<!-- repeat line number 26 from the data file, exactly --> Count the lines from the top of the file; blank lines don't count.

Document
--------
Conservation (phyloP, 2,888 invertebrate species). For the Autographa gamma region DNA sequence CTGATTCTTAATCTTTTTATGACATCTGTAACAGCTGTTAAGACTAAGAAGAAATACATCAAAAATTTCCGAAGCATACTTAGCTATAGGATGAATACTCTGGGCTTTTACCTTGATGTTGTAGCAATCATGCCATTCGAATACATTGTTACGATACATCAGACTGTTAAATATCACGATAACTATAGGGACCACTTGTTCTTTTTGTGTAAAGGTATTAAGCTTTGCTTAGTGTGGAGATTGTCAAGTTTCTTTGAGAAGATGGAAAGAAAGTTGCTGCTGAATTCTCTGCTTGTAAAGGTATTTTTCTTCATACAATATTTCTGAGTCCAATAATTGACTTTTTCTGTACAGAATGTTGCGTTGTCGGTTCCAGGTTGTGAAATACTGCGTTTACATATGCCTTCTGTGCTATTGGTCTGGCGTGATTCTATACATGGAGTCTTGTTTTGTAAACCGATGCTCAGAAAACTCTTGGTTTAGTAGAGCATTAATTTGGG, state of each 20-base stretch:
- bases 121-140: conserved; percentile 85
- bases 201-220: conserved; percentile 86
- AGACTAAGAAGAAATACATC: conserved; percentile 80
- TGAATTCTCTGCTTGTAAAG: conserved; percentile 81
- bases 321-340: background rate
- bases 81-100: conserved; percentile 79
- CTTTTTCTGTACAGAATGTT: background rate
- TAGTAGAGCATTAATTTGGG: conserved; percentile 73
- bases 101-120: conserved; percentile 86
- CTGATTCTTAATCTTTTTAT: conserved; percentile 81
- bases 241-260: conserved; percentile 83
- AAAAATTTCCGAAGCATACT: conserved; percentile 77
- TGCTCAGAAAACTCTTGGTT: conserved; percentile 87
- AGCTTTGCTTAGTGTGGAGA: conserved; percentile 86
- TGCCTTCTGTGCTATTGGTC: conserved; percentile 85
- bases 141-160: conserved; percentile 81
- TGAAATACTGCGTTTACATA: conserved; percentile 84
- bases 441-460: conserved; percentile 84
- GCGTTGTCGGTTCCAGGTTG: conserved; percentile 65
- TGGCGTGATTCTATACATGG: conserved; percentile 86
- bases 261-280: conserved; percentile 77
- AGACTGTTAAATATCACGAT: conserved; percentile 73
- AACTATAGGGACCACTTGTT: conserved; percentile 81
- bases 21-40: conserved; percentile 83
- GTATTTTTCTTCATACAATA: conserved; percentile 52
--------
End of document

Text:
- GTATTTTTCTTCATACAATA: conserved; percentile 52